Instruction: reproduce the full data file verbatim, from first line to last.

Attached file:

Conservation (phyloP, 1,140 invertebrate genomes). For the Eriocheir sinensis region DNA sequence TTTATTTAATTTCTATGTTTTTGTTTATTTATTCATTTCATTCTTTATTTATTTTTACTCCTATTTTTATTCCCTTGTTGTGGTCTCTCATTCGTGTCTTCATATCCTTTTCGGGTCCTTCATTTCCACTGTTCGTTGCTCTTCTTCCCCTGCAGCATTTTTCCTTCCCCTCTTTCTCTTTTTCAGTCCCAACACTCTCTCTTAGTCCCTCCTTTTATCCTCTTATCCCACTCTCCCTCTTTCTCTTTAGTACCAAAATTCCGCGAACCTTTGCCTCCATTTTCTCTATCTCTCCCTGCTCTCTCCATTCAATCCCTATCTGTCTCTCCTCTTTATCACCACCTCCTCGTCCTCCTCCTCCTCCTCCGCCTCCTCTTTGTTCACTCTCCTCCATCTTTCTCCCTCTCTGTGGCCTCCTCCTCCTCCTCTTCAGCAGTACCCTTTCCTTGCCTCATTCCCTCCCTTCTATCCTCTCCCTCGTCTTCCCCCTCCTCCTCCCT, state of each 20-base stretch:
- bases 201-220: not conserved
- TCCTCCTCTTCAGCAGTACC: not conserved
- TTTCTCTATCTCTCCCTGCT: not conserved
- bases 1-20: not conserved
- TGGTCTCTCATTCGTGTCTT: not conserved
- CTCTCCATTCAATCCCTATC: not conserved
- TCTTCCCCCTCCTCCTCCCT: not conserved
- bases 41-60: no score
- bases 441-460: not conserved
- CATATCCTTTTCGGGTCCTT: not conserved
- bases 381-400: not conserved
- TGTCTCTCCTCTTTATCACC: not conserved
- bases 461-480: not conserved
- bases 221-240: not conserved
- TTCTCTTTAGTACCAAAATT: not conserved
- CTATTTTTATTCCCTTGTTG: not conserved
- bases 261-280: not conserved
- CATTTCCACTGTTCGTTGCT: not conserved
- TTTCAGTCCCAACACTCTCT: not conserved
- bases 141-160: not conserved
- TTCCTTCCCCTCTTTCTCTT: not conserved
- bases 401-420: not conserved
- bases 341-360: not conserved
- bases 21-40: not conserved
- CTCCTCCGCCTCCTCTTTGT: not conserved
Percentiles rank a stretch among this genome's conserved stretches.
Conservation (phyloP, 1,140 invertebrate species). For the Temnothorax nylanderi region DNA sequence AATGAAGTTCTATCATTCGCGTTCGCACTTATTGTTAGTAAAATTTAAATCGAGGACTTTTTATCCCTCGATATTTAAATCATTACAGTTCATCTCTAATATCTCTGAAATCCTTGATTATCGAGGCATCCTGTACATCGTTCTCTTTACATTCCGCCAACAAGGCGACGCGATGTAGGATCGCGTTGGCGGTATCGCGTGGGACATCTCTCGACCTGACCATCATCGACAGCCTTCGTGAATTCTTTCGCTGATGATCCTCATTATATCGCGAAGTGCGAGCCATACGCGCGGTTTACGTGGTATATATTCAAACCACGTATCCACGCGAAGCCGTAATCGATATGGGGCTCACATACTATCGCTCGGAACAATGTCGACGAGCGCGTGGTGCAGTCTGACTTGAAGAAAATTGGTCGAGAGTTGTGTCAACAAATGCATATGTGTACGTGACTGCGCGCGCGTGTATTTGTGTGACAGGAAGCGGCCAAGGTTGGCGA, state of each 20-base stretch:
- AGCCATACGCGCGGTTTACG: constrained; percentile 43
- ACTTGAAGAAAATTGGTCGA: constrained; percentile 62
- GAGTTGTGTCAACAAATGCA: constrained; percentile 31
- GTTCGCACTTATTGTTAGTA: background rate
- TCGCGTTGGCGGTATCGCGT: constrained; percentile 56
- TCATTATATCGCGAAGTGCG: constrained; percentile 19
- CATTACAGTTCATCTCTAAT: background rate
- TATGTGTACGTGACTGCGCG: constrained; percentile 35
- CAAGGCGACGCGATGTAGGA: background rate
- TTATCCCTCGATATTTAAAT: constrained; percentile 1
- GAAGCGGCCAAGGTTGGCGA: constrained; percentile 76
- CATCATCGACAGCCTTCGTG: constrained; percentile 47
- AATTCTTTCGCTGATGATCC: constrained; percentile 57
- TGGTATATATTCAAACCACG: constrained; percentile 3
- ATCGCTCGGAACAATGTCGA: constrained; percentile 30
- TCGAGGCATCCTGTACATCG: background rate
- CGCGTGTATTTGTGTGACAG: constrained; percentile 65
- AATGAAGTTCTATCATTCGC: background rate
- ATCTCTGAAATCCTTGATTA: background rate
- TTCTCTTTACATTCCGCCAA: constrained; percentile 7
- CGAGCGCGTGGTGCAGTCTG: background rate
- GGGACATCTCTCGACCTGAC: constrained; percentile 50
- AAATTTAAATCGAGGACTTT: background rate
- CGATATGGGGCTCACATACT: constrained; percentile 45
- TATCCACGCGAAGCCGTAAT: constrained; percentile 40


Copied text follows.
Conservation (phyloP, 1,140 invertebrate genomes). For the Eriocheir sinensis region DNA sequence TTTATTTAATTTCTATGTTTTTGTTTATTTATTCATTTCATTCTTTATTTATTTTTACTCCTATTTTTATTCCCTTGTTGTGGTCTCTCATTCGTGTCTTCATATCCTTTTCGGGTCCTTCATTTCCACTGTTCGTTGCTCTTCTTCCCCTGCAGCATTTTTCCTTCCCCTCTTTCTCTTTTTCAGTCCCAACACTCTCTCTTAGTCCCTCCTTTTATCCTCTTATCCCACTCTCCCTCTTTCTCTTTAGTACCAAAATTCCGCGAACCTTTGCCTCCATTTTCTCTATCTCTCCCTGCTCTCTCCATTCAATCCCTATCTGTCTCTCCTCTTTATCACCACCTCCTCGTCCTCCTCCTCCTCCTCCGCCTCCTCTTTGTTCACTCTCCTCCATCTTTCTCCCTCTCTGTGGCCTCCTCCTCCTCCTCTTCAGCAGTACCCTTTCCTTGCCTCATTCCCTCCCTTCTATCCTCTCCCTCGTCTTCCCCCTCCTCCTCCCT, state of each 20-base stretch:
- bases 201-220: not conserved
- TCCTCCTCTTCAGCAGTACC: not conserved
- TTTCTCTATCTCTCCCTGCT: not conserved
- bases 1-20: not conserved
- TGGTCTCTCATTCGTGTCTT: not conserved
- CTCTCCATTCAATCCCTATC: not conserved
- TCTTCCCCCTCCTCCTCCCT: not conserved
- bases 41-60: no score
- bases 441-460: not conserved
- CATATCCTTTTCGGGTCCTT: not conserved
- bases 381-400: not conserved
- TGTCTCTCCTCTTTATCACC: not conserved
- bases 461-480: not conserved
- bases 221-240: not conserved
- TTCTCTTTAGTACCAAAATT: not conserved
- CTATTTTTATTCCCTTGTTG: not conserved
- bases 261-280: not conserved
- CATTTCCACTGTTCGTTGCT: not conserved
- TTTCAGTCCCAACACTCTCT: not conserved
- bases 141-160: not conserved
- TTCCTTCCCCTCTTTCTCTT: not conserved
- bases 401-420: not conserved
- bases 341-360: not conserved
- bases 21-40: not conserved
- CTCCTCCGCCTCCTCTTTGT: not conserved
Percentiles rank a stretch among this genome's conserved stretches.
Conservation (phyloP, 1,140 invertebrate species). For the Temnothorax nylanderi region DNA sequence AATGAAGTTCTATCATTCGCGTTCGCACTTATTGTTAGTAAAATTTAAATCGAGGACTTTTTATCCCTCGATATTTAAATCATTACAGTTCATCTCTAATATCTCTGAAATCCTTGATTATCGAGGCATCCTGTACATCGTTCTCTTTACATTCCGCCAACAAGGCGACGCGATGTAGGATCGCGTTGGCGGTATCGCGTGGGACATCTCTCGACCTGACCATCATCGACAGCCTTCGTGAATTCTTTCGCTGATGATCCTCATTATATCGCGAAGTGCGAGCCATACGCGCGGTTTACGTGGTATATATTCAAACCACGTATCCACGCGAAGCCGTAATCGATATGGGGCTCACATACTATCGCTCGGAACAATGTCGACGAGCGCGTGGTGCAGTCTGACTTGAAGAAAATTGGTCGAGAGTTGTGTCAACAAATGCATATGTGTACGTGACTGCGCGCGCGTGTATTTGTGTGACAGGAAGCGGCCAAGGTTGGCGA, state of each 20-base stretch:
- AGCCATACGCGCGGTTTACG: constrained; percentile 43
- ACTTGAAGAAAATTGGTCGA: constrained; percentile 62
- GAGTTGTGTCAACAAATGCA: constrained; percentile 31
- GTTCGCACTTATTGTTAGTA: background rate
- TCGCGTTGGCGGTATCGCGT: constrained; percentile 56
- TCATTATATCGCGAAGTGCG: constrained; percentile 19
- CATTACAGTTCATCTCTAAT: background rate
- TATGTGTACGTGACTGCGCG: constrained; percentile 35
- CAAGGCGACGCGATGTAGGA: background rate
- TTATCCCTCGATATTTAAAT: constrained; percentile 1
- GAAGCGGCCAAGGTTGGCGA: constrained; percentile 76
- CATCATCGACAGCCTTCGTG: constrained; percentile 47
- AATTCTTTCGCTGATGATCC: constrained; percentile 57
- TGGTATATATTCAAACCACG: constrained; percentile 3
- ATCGCTCGGAACAATGTCGA: constrained; percentile 30
- TCGAGGCATCCTGTACATCG: background rate
- CGCGTGTATTTGTGTGACAG: constrained; percentile 65
- AATGAAGTTCTATCATTCGC: background rate
- ATCTCTGAAATCCTTGATTA: background rate
- TTCTCTTTACATTCCGCCAA: constrained; percentile 7
- CGAGCGCGTGGTGCAGTCTG: background rate
- GGGACATCTCTCGACCTGAC: constrained; percentile 50
- AAATTTAAATCGAGGACTTT: background rate
- CGATATGGGGCTCACATACT: constrained; percentile 45
- TATCCACGCGAAGCCGTAAT: constrained; percentile 40